Pines of Rome

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Pines of Rome
Tone poem by Ottorino Respighi
Ottorino Respighi.jpg
The composer
Native name Pini di Roma
Catalogue P 141
Composed 1924 (1924)
Duration Approx. 21 minutes
Premiere
Date 14 December 1924 (1924-12-14)
Location Rome, Italy
Conductor Bernardino Molinari
Performers Augusteo Orchestra

Pines of Rome (Italian title: Pini di Roma) is a four-movement tone poem for orchestra completed in 1924 by the Italian composer Ottorino Respighi. The piece, which depicts pine trees in four locations in Rome at different times of the day, is the second of Respighi's trilogy of tone poems based on the city, along with Fountains of Rome (1917) and Roman Festivals (1928). It premiered on 14 December 1924 at the Augusteo Theatre in Rome with Bernardino Molinari conducting the Augusteo Orchestra.

Background[edit]

Pines of Rome is the third tone poem for orchestra in Respighi's collection of works. Similar to that of a symphony, the piece is a suite of four movements, each depicting pine trees located in different areas in the city of Rome at different times of the day.[1] Respighi wrote a short description of each movement.[1]

Structure[edit]

The first movement is based on a scene at the Villa Borghese gardens

Pines of the Villa Borghese (I pini di Villa Borghese, allegretto vivace)[2]

This movement portrays children playing by the pine trees in the Villa Borghese gardens, dancing the Italian equivalent of the nursery rhyme "Ring a Ring o' Roses" and "mimicking marching soldiers and battles; twittering and shrieking like swallows".[2] The Villa Borghese, a villa located within the grounds, is a monument to the Borghese family, who dominated the city in the early seventeenth century.

The Pines Near a Catacomb (I pini presso una catacomba, lento)[2]

In the second movement, the children suddenly disappear and shadows of pine trees that overhang the entrance of a catacomb dominates.[2] It is a majestic dirge, conjuring up the picture of a solitary chapel in the deserted Campagna; open land, with a few pine trees silhouetted against the sky. A hymn is heard (specifically the Kyrie ad libitum 1, Clemens Rector; and the Sanctus from Mass IX, Cum jubilo), the sound rising and sinking again into some sort of catacomb, the subterranean cavern in which the dead are immured. An offstage trumpet plays the Sanctus hymn. Lower orchestral instruments, plus the organ pedal at 16′ and 32′ pitch, suggest the subterranean nature of the catacombs, while the trombones and horns represent priests chanting.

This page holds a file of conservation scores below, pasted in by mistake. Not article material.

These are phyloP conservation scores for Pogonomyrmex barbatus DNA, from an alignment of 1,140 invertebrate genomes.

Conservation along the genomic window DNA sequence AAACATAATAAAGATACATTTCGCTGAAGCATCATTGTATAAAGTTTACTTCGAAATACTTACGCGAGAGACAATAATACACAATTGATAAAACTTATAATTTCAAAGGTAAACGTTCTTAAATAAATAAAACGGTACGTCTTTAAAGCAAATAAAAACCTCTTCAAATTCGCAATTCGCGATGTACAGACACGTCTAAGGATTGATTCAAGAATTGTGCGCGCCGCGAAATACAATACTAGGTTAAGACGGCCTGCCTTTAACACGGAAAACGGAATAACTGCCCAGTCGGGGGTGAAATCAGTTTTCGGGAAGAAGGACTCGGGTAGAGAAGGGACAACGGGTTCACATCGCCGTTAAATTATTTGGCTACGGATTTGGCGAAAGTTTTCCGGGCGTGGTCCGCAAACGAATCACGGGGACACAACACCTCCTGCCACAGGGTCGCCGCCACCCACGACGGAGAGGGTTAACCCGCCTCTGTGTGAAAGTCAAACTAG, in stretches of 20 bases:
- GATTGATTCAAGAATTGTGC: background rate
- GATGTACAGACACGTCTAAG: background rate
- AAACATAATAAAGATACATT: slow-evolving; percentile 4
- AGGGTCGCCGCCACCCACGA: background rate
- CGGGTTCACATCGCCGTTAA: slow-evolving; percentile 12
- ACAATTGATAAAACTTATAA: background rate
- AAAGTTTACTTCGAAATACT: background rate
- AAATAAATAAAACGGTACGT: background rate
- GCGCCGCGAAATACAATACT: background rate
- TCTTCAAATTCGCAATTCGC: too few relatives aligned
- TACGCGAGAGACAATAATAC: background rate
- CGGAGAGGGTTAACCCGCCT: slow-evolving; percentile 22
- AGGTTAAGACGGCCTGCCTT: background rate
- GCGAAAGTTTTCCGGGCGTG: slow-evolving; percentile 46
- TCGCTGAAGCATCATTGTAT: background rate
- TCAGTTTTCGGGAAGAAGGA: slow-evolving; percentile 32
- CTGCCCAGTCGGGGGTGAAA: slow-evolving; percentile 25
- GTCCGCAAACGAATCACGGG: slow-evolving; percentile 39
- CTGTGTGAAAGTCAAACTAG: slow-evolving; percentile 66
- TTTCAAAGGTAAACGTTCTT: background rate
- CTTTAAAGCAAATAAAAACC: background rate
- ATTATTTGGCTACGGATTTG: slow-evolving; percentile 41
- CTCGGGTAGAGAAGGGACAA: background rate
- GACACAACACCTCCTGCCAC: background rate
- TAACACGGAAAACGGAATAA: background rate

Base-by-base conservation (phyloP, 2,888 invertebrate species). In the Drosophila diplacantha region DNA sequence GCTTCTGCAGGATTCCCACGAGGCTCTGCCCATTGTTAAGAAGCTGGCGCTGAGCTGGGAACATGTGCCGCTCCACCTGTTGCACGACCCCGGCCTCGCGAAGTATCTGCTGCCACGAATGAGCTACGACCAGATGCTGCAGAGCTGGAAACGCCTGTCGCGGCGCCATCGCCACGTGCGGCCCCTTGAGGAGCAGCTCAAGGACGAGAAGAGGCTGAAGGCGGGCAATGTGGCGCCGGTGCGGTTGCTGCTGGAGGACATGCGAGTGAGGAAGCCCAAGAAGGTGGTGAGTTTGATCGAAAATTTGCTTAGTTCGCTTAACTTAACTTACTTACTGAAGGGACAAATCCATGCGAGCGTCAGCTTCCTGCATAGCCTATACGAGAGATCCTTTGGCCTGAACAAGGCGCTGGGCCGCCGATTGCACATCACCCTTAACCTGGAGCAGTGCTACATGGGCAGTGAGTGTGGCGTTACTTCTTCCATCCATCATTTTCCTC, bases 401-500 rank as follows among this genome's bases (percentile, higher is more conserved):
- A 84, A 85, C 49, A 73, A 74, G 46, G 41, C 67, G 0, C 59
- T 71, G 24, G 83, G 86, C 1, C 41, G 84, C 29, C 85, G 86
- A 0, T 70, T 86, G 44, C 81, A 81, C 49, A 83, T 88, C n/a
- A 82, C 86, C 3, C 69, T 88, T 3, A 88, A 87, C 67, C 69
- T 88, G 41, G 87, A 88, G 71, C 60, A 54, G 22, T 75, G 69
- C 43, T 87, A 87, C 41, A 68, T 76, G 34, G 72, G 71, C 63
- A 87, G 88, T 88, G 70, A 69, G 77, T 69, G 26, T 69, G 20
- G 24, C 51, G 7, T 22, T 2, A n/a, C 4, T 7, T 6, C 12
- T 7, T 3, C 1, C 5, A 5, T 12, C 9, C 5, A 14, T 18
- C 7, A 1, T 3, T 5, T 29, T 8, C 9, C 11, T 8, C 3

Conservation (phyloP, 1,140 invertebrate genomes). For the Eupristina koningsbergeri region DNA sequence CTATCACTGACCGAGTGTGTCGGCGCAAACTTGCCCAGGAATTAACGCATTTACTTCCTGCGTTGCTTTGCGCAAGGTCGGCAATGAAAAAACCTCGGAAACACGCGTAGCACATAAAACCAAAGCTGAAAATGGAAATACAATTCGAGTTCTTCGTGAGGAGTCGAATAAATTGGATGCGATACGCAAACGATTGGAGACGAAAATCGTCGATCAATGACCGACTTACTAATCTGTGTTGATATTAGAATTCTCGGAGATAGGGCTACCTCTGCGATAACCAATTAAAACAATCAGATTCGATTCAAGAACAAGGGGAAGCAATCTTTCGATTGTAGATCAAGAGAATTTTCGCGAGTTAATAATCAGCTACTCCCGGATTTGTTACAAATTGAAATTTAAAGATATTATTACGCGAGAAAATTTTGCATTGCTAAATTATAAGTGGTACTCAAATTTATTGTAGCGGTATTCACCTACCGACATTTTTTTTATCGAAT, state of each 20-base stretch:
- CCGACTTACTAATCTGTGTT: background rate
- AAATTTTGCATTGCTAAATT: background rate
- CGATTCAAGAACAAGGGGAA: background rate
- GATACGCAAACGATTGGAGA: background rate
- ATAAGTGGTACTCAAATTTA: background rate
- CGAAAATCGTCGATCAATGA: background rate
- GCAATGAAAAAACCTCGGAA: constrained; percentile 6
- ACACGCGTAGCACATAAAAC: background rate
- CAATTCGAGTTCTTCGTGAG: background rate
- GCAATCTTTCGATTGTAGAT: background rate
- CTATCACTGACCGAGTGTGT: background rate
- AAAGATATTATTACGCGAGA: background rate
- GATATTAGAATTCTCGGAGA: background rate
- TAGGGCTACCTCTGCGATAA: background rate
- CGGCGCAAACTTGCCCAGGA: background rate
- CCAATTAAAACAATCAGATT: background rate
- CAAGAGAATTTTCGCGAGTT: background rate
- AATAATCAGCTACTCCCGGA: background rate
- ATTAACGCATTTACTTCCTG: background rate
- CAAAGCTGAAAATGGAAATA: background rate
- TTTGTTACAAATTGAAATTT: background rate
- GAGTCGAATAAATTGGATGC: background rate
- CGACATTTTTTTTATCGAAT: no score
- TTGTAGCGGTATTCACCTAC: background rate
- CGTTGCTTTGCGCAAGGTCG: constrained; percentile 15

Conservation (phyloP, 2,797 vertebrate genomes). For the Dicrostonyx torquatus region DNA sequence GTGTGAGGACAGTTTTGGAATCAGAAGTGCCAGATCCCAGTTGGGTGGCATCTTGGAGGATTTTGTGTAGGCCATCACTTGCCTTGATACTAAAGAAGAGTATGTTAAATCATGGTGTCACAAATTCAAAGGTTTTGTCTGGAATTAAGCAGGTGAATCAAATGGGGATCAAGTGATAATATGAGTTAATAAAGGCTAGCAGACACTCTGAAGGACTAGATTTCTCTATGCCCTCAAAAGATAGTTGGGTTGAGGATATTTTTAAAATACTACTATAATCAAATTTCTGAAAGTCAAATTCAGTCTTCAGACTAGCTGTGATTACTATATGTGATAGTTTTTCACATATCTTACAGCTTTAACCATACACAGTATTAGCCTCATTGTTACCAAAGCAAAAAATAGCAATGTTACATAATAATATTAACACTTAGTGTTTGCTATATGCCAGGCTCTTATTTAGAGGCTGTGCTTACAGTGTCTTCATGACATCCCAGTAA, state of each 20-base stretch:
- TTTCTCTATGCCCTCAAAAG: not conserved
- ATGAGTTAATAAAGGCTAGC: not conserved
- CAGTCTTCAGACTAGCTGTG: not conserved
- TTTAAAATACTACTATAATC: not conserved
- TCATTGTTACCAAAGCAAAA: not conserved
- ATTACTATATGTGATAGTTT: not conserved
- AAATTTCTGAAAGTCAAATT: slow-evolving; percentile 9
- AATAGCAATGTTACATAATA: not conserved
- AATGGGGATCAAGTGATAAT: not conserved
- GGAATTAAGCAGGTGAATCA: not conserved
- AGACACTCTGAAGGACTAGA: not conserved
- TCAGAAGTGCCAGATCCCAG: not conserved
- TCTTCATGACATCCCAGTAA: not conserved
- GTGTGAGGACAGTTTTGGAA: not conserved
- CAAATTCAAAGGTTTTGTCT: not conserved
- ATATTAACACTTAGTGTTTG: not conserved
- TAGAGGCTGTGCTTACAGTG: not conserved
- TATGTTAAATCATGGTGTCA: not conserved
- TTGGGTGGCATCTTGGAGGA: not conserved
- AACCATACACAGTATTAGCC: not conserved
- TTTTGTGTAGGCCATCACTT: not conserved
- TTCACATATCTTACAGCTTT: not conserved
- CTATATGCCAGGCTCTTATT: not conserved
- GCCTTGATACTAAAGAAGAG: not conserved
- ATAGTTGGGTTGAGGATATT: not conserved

The Pines of the Janiculum (I pini del Gianicolo, lento)[2]

The end of the third movement features the song of a nightingale, similar to this one, which Respighi incorporated into the score

The third is a nocturne set on Janiculum hill. The full moon shines on the pines that grow on the hill of the temple of Janus, the double-faced god of doors and gates and of the new year. Respighi took the opportunity to have the sound of a nightingale recorded onto a phonograph and requested in the score that it be played at the movement's ending, the first of such an instance in music. The original score also mentions a specific recording that references a Brunswick Panatrope record player. According to author Martin Brody, the nightingale was recorded in the yard of the McKim Building of the American Academy in Rome situated on Janiculum hill.[3]

The Pines of the Appian Way (I pini della Via Appia, tempo di marcia)[2]

Respighi recalls the past glories of the Roman republic in a representation of dawn on the great military road leading into Rome. The final movement portrays pine trees along the Appian Way in the misty dawn as a triumphant legion advances along the Via Appia in the brilliance of the newly-rising sun. Respighi wanted the ground to tremble under the footsteps of his army and he instructs the organ to play bottom B on 8′, 16′ and 32′ organ pedal. The score calls for six buccine – ancient circular trumpets that are usually represented by modern flugelhorns, which are sometimes partially played offstage. Trumpets peal and the consular army rises in triumph to the Capitoline Hill.